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Tropentag 2023, September 20 - 22, Berlin, Germany

"Competing pathways for equitable food systems transformation: trade-offs and synergies."

Water and well-being: How access to irrigation influences food security among smallholder farmers

Prapti Barooah, Muzna Alvi

International Food Policy Research Institute (IFPRI), India


Access to water is a critical part of nearly all aspects of sustainable development. In the Indian context, over 50 per cent of the country’s net sown area is rainfed and around 78 percent of India’s rainfall is received during the monsoon season. Agriculture in the country continues to be heavily rainfall dependent. However, over the years, climate change has had a direct impact on the onset of monsoon in India which in turn has led to significant shifts in farming practices. Further, such shifts have a bearing on the nutrition and food security of the vast majority of rural farming households in the country. Recent studies also suggest that as much as 80 percent of smallholder farmers in India will be affected by climate hazards by 2050 and vast areas of land that are currently under rainfed cultivation could become non-arable exacerbating food insecurity.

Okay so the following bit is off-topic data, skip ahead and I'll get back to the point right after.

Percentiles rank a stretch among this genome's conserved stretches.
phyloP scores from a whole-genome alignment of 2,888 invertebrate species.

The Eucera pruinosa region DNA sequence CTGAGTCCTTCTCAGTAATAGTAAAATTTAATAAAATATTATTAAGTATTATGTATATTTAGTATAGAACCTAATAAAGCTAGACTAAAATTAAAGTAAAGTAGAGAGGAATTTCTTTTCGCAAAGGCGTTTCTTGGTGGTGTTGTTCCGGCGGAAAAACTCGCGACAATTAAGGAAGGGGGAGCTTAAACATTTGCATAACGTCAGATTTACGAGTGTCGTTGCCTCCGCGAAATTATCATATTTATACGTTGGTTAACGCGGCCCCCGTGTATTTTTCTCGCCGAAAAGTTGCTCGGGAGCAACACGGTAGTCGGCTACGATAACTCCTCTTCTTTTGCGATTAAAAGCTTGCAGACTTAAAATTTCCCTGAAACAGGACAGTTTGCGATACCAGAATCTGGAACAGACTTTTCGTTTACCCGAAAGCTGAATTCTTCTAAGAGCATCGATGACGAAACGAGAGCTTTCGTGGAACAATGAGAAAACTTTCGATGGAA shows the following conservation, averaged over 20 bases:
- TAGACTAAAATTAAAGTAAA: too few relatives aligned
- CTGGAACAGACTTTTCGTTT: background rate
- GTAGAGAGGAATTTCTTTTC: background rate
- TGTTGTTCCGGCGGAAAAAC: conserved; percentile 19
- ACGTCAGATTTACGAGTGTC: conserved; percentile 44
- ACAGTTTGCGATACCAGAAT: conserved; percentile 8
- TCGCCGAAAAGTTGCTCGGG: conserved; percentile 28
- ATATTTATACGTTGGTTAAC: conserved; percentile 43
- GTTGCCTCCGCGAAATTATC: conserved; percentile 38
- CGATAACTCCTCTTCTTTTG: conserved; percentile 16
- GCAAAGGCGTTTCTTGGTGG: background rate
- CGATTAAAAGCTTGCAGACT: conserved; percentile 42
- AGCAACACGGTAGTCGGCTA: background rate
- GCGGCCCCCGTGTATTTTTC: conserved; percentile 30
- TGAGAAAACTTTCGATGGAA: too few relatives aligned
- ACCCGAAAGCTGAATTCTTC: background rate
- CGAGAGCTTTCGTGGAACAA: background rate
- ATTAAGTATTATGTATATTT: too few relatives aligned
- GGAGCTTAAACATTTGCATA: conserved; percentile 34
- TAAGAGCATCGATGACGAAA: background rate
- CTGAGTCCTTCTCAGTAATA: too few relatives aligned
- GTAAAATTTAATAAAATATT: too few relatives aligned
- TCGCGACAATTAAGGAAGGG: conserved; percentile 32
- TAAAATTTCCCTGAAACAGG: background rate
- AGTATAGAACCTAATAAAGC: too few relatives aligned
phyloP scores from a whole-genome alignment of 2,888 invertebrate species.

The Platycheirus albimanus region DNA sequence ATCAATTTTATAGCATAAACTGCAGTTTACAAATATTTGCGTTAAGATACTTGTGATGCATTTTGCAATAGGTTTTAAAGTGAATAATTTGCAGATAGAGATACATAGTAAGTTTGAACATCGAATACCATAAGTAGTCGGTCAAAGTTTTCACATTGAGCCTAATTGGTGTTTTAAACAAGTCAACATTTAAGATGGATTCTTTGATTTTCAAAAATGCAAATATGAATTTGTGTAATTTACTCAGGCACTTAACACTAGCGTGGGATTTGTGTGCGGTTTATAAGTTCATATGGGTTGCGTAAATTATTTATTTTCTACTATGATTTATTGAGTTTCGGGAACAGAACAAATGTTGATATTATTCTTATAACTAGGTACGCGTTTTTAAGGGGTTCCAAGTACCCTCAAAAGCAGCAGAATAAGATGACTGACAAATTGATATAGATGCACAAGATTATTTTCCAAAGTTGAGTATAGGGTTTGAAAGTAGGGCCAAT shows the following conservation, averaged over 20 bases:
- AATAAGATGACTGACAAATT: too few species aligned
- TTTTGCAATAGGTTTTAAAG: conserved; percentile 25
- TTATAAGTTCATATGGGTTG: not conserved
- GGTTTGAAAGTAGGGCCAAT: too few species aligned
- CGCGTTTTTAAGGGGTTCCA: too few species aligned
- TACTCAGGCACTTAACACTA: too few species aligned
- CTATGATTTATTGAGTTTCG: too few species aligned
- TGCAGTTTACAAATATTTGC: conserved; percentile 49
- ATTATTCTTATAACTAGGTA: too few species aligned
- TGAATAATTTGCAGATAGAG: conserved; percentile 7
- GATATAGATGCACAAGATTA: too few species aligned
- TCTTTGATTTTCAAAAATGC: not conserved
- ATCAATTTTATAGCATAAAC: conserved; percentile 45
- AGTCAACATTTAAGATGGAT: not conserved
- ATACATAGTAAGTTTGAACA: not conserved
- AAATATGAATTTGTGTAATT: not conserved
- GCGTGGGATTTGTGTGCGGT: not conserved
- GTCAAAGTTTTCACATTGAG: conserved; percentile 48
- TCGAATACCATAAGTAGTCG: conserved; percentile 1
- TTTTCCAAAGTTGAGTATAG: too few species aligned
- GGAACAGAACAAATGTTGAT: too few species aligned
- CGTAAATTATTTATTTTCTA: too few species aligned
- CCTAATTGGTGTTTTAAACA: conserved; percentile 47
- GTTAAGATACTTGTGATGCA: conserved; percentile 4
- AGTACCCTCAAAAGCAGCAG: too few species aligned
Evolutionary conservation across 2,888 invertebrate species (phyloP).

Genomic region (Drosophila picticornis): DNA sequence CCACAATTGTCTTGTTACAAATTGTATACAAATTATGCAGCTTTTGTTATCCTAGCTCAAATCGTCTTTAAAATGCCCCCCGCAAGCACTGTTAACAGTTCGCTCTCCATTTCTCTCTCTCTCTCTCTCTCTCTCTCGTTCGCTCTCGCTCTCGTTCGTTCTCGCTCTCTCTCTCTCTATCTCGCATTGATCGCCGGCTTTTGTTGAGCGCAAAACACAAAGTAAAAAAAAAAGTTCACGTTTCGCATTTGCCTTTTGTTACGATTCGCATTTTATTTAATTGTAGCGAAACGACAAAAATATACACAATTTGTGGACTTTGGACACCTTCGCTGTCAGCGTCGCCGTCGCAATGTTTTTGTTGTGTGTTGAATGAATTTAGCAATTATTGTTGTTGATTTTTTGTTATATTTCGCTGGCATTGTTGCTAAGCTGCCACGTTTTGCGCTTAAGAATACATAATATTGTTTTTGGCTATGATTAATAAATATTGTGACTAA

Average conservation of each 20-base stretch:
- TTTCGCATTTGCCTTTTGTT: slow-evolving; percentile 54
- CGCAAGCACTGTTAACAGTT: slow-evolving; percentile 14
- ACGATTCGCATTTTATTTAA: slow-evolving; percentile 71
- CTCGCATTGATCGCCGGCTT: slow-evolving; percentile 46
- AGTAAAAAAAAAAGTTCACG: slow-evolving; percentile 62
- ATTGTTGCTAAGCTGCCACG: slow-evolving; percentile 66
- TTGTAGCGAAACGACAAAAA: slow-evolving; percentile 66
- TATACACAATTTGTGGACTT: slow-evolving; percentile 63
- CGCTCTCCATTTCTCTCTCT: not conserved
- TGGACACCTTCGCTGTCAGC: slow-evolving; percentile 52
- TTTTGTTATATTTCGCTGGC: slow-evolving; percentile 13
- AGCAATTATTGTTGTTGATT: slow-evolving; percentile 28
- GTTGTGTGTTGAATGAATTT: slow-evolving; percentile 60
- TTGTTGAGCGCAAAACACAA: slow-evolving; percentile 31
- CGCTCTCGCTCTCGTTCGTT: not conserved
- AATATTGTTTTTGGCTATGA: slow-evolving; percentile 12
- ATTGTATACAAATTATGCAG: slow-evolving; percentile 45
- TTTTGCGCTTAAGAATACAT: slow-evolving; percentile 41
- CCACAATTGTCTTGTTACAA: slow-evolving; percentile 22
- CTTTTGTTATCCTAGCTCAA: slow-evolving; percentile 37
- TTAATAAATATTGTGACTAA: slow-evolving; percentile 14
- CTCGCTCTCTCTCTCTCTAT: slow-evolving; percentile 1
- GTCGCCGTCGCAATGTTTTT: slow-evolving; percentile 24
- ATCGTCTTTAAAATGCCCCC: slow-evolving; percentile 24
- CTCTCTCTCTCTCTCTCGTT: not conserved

We use data from a large-scale survey with over 2000 farming households in Gujarat, a large state in western part of India with around two-third population involved in agriculture and allied activities, to understand the relationship between irrigation and household food security towards enhancing resilience of smallholder farmers in India. Gujarat is also one of the six Indian states that have been identified as extremely vulnerable to climate change impacts. The primary respondents are women farmers who are affiliated with Self-Employed Women’s Association (SEWA), one of the largest women’s trade unions in the country.

We use linear probability estimation to look at what determines access to irrigation and the relationship between access to irrigation facilities and crop diversity and household food security. We administered the FAO’s Food Insecurity Experience Scale (FIES) to assess household food security. We find that ownership of irrigation pumps is positively associated with crop diversity. Further, households that reported ownership of pumps are less likely to suffer from food insecurity. Our results highlight the need for interventions aimed at leveraging small-scale irrigation to enhance resilience and improve nutrition and health outcomes.

Keywords: Climate change, food security, India, irrigation, resilience, women farmers

Contact Address: Prapti Barooah, International Food Policy Research Institute (IFPRI), New Delhi, India, e-mail: p.barooah@cgiar.org

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